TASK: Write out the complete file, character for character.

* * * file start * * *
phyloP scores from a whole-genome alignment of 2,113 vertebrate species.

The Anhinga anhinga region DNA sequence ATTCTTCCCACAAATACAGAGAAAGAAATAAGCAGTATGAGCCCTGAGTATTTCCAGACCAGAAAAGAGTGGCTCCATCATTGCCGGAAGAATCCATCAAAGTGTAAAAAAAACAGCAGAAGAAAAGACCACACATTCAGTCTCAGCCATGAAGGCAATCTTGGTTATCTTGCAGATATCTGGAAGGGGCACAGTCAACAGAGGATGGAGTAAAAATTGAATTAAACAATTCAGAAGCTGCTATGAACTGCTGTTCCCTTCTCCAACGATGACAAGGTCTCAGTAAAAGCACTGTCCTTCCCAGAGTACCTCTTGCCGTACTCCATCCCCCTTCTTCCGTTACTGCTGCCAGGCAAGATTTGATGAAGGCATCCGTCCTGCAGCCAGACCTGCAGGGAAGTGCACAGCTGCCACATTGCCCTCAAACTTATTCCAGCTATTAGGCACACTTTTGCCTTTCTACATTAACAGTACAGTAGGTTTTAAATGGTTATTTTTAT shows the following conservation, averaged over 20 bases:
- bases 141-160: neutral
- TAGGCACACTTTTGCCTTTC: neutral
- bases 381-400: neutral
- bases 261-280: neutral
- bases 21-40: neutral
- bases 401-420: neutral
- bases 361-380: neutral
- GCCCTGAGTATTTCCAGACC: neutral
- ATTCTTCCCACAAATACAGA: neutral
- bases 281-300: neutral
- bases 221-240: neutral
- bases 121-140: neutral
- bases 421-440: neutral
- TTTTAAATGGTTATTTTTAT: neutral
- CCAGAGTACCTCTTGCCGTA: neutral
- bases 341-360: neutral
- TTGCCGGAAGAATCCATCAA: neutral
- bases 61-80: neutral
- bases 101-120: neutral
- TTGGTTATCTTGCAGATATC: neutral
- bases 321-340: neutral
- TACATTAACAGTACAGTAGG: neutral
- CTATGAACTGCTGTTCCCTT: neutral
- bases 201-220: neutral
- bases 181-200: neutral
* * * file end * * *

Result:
phyloP scores from a whole-genome alignment of 2,113 vertebrate species.

The Anhinga anhinga region DNA sequence ATTCTTCCCACAAATACAGAGAAAGAAATAAGCAGTATGAGCCCTGAGTATTTCCAGACCAGAAAAGAGTGGCTCCATCATTGCCGGAAGAATCCATCAAAGTGTAAAAAAAACAGCAGAAGAAAAGACCACACATTCAGTCTCAGCCATGAAGGCAATCTTGGTTATCTTGCAGATATCTGGAAGGGGCACAGTCAACAGAGGATGGAGTAAAAATTGAATTAAACAATTCAGAAGCTGCTATGAACTGCTGTTCCCTTCTCCAACGATGACAAGGTCTCAGTAAAAGCACTGTCCTTCCCAGAGTACCTCTTGCCGTACTCCATCCCCCTTCTTCCGTTACTGCTGCCAGGCAAGATTTGATGAAGGCATCCGTCCTGCAGCCAGACCTGCAGGGAAGTGCACAGCTGCCACATTGCCCTCAAACTTATTCCAGCTATTAGGCACACTTTTGCCTTTCTACATTAACAGTACAGTAGGTTTTAAATGGTTATTTTTAT shows the following conservation, averaged over 20 bases:
- bases 141-160: neutral
- TAGGCACACTTTTGCCTTTC: neutral
- bases 381-400: neutral
- bases 261-280: neutral
- bases 21-40: neutral
- bases 401-420: neutral
- bases 361-380: neutral
- GCCCTGAGTATTTCCAGACC: neutral
- ATTCTTCCCACAAATACAGA: neutral
- bases 281-300: neutral
- bases 221-240: neutral
- bases 121-140: neutral
- bases 421-440: neutral
- TTTTAAATGGTTATTTTTAT: neutral
- CCAGAGTACCTCTTGCCGTA: neutral
- bases 341-360: neutral
- TTGCCGGAAGAATCCATCAA: neutral
- bases 61-80: neutral
- bases 101-120: neutral
- TTGGTTATCTTGCAGATATC: neutral
- bases 321-340: neutral
- TACATTAACAGTACAGTAGG: neutral
- CTATGAACTGCTGTTCCCTT: neutral
- bases 201-220: neutral
- bases 181-200: neutral